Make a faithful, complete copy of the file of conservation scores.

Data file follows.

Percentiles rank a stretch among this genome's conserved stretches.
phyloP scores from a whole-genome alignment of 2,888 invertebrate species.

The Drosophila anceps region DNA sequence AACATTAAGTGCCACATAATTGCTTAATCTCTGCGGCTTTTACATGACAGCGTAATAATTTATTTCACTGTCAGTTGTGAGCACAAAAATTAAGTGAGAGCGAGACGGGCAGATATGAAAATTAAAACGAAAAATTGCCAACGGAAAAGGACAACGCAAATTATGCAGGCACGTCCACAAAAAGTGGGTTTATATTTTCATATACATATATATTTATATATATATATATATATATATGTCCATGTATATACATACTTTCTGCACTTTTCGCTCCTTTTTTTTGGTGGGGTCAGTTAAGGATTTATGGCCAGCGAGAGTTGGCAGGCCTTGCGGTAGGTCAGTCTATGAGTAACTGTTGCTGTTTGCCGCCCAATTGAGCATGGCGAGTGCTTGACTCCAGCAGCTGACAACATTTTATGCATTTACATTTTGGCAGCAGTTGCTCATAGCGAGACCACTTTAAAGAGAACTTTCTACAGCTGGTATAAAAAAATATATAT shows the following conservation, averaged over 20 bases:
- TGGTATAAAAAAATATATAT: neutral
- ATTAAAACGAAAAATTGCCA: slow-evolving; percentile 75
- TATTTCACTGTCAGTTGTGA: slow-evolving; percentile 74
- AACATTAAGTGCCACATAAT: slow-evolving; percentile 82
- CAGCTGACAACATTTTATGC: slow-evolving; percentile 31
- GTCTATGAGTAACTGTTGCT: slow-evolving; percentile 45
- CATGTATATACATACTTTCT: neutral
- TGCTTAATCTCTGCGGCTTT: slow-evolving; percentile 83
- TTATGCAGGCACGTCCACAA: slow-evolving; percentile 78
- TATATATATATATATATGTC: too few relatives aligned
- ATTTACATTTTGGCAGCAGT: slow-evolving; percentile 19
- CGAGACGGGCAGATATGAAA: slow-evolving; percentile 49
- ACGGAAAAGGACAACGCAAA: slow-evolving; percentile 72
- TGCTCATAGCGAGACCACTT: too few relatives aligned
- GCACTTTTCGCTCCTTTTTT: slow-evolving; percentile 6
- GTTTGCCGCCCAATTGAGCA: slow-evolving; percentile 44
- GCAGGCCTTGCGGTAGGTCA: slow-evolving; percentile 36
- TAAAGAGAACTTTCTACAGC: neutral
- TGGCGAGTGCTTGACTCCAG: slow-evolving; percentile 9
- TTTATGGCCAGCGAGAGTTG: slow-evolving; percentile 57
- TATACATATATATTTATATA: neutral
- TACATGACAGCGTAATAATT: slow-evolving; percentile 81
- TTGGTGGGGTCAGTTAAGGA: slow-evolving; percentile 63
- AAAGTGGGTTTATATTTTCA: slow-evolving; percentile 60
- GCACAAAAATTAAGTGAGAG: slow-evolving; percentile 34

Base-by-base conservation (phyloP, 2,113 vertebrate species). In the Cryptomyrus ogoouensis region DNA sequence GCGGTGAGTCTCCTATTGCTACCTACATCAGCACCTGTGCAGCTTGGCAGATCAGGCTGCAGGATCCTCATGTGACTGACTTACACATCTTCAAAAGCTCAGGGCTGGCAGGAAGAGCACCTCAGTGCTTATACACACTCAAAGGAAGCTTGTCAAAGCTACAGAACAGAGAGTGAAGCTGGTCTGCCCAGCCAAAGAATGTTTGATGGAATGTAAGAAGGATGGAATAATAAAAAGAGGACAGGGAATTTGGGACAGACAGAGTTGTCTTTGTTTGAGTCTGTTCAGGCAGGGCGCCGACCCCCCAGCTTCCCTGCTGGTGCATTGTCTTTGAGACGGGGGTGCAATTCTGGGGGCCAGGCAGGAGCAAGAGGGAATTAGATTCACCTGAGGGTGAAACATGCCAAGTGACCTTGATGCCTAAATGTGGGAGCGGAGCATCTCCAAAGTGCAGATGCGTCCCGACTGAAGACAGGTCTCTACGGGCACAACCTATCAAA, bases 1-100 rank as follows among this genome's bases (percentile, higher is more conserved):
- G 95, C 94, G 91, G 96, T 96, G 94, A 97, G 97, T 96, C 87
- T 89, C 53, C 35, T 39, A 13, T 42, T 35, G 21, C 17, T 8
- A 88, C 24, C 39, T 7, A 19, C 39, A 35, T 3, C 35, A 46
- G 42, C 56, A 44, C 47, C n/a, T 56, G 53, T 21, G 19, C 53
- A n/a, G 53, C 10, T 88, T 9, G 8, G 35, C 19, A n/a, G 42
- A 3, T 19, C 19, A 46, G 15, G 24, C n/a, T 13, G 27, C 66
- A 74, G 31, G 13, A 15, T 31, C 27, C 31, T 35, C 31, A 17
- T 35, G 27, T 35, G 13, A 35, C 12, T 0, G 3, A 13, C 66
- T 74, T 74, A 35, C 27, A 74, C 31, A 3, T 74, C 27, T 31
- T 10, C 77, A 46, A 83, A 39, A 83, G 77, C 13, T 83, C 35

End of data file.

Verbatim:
Percentiles rank a stretch among this genome's conserved stretches.
phyloP scores from a whole-genome alignment of 2,888 invertebrate species.

The Drosophila anceps region DNA sequence AACATTAAGTGCCACATAATTGCTTAATCTCTGCGGCTTTTACATGACAGCGTAATAATTTATTTCACTGTCAGTTGTGAGCACAAAAATTAAGTGAGAGCGAGACGGGCAGATATGAAAATTAAAACGAAAAATTGCCAACGGAAAAGGACAACGCAAATTATGCAGGCACGTCCACAAAAAGTGGGTTTATATTTTCATATACATATATATTTATATATATATATATATATATATGTCCATGTATATACATACTTTCTGCACTTTTCGCTCCTTTTTTTTGGTGGGGTCAGTTAAGGATTTATGGCCAGCGAGAGTTGGCAGGCCTTGCGGTAGGTCAGTCTATGAGTAACTGTTGCTGTTTGCCGCCCAATTGAGCATGGCGAGTGCTTGACTCCAGCAGCTGACAACATTTTATGCATTTACATTTTGGCAGCAGTTGCTCATAGCGAGACCACTTTAAAGAGAACTTTCTACAGCTGGTATAAAAAAATATATAT shows the following conservation, averaged over 20 bases:
- TGGTATAAAAAAATATATAT: neutral
- ATTAAAACGAAAAATTGCCA: slow-evolving; percentile 75
- TATTTCACTGTCAGTTGTGA: slow-evolving; percentile 74
- AACATTAAGTGCCACATAAT: slow-evolving; percentile 82
- CAGCTGACAACATTTTATGC: slow-evolving; percentile 31
- GTCTATGAGTAACTGTTGCT: slow-evolving; percentile 45
- CATGTATATACATACTTTCT: neutral
- TGCTTAATCTCTGCGGCTTT: slow-evolving; percentile 83
- TTATGCAGGCACGTCCACAA: slow-evolving; percentile 78
- TATATATATATATATATGTC: too few relatives aligned
- ATTTACATTTTGGCAGCAGT: slow-evolving; percentile 19
- CGAGACGGGCAGATATGAAA: slow-evolving; percentile 49
- ACGGAAAAGGACAACGCAAA: slow-evolving; percentile 72
- TGCTCATAGCGAGACCACTT: too few relatives aligned
- GCACTTTTCGCTCCTTTTTT: slow-evolving; percentile 6
- GTTTGCCGCCCAATTGAGCA: slow-evolving; percentile 44
- GCAGGCCTTGCGGTAGGTCA: slow-evolving; percentile 36
- TAAAGAGAACTTTCTACAGC: neutral
- TGGCGAGTGCTTGACTCCAG: slow-evolving; percentile 9
- TTTATGGCCAGCGAGAGTTG: slow-evolving; percentile 57
- TATACATATATATTTATATA: neutral
- TACATGACAGCGTAATAATT: slow-evolving; percentile 81
- TTGGTGGGGTCAGTTAAGGA: slow-evolving; percentile 63
- AAAGTGGGTTTATATTTTCA: slow-evolving; percentile 60
- GCACAAAAATTAAGTGAGAG: slow-evolving; percentile 34

Base-by-base conservation (phyloP, 2,113 vertebrate species). In the Cryptomyrus ogoouensis region DNA sequence GCGGTGAGTCTCCTATTGCTACCTACATCAGCACCTGTGCAGCTTGGCAGATCAGGCTGCAGGATCCTCATGTGACTGACTTACACATCTTCAAAAGCTCAGGGCTGGCAGGAAGAGCACCTCAGTGCTTATACACACTCAAAGGAAGCTTGTCAAAGCTACAGAACAGAGAGTGAAGCTGGTCTGCCCAGCCAAAGAATGTTTGATGGAATGTAAGAAGGATGGAATAATAAAAAGAGGACAGGGAATTTGGGACAGACAGAGTTGTCTTTGTTTGAGTCTGTTCAGGCAGGGCGCCGACCCCCCAGCTTCCCTGCTGGTGCATTGTCTTTGAGACGGGGGTGCAATTCTGGGGGCCAGGCAGGAGCAAGAGGGAATTAGATTCACCTGAGGGTGAAACATGCCAAGTGACCTTGATGCCTAAATGTGGGAGCGGAGCATCTCCAAAGTGCAGATGCGTCCCGACTGAAGACAGGTCTCTACGGGCACAACCTATCAAA, bases 1-100 rank as follows among this genome's bases (percentile, higher is more conserved):
- G 95, C 94, G 91, G 96, T 96, G 94, A 97, G 97, T 96, C 87
- T 89, C 53, C 35, T 39, A 13, T 42, T 35, G 21, C 17, T 8
- A 88, C 24, C 39, T 7, A 19, C 39, A 35, T 3, C 35, A 46
- G 42, C 56, A 44, C 47, C n/a, T 56, G 53, T 21, G 19, C 53
- A n/a, G 53, C 10, T 88, T 9, G 8, G 35, C 19, A n/a, G 42
- A 3, T 19, C 19, A 46, G 15, G 24, C n/a, T 13, G 27, C 66
- A 74, G 31, G 13, A 15, T 31, C 27, C 31, T 35, C 31, A 17
- T 35, G 27, T 35, G 13, A 35, C 12, T 0, G 3, A 13, C 66
- T 74, T 74, A 35, C 27, A 74, C 31, A 3, T 74, C 27, T 31
- T 10, C 77, A 46, A 83, A 39, A 83, G 77, C 13, T 83, C 35